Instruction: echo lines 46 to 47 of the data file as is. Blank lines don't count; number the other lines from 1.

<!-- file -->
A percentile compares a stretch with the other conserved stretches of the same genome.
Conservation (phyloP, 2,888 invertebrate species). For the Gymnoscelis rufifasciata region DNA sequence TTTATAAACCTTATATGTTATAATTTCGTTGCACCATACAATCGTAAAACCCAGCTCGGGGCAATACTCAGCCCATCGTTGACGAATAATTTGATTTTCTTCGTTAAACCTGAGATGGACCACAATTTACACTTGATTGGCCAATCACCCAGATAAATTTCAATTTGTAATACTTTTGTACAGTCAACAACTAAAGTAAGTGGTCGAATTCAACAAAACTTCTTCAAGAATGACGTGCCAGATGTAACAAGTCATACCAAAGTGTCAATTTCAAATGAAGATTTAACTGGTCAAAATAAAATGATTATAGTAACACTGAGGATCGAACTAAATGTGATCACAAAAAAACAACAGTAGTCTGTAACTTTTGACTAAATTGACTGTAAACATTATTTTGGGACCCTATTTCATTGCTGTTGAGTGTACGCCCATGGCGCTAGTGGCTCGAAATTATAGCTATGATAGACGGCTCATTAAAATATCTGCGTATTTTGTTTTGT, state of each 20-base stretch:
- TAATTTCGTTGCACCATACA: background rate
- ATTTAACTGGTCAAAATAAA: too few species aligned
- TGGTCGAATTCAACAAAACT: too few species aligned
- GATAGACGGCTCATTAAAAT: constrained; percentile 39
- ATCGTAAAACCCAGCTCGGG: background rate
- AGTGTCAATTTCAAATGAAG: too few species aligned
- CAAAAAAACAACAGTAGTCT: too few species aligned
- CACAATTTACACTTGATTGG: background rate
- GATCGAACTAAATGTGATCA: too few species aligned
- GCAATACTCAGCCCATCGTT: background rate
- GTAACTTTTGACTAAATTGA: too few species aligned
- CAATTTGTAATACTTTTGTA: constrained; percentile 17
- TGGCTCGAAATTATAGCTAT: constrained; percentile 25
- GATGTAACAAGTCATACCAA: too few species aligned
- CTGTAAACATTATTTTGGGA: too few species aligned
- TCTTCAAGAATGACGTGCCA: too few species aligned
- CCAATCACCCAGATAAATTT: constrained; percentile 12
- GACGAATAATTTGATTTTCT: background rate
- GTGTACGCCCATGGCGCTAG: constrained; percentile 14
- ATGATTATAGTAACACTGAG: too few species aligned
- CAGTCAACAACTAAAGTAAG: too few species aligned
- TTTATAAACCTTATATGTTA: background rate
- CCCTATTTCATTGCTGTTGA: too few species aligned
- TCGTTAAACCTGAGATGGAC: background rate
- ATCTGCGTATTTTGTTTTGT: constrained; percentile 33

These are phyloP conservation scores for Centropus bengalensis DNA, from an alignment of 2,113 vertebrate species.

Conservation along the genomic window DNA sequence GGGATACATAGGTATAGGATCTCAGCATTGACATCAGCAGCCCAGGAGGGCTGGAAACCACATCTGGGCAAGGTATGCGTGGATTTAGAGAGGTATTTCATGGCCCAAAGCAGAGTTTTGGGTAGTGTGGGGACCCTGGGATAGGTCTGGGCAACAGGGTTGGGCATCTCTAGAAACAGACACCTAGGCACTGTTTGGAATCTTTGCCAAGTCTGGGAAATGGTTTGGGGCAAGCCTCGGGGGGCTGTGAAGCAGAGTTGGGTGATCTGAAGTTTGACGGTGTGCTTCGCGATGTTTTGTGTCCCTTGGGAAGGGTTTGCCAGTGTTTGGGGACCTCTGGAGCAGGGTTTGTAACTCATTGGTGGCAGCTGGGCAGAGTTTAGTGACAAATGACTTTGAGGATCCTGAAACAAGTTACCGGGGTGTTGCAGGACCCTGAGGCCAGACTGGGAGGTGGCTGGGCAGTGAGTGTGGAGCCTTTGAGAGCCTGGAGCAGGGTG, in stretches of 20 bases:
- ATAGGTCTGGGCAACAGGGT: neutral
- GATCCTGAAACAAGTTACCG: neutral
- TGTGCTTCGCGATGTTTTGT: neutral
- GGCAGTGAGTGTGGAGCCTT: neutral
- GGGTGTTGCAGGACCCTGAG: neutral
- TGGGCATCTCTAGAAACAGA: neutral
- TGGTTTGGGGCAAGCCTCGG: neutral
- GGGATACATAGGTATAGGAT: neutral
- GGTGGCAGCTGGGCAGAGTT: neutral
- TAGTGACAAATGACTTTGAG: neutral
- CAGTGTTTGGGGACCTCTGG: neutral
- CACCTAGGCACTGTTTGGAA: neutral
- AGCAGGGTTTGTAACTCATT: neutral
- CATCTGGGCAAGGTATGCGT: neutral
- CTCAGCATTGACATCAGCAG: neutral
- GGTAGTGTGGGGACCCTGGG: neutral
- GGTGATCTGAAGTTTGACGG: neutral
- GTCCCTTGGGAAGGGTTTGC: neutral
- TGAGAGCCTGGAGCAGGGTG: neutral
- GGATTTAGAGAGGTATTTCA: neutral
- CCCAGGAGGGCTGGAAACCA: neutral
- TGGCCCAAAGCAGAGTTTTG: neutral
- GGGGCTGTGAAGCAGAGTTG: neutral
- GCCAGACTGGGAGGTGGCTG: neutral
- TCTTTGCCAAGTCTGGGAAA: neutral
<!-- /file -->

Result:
- GGTGATCTGAAGTTTGACGG: neutral
- GTCCCTTGGGAAGGGTTTGC: neutral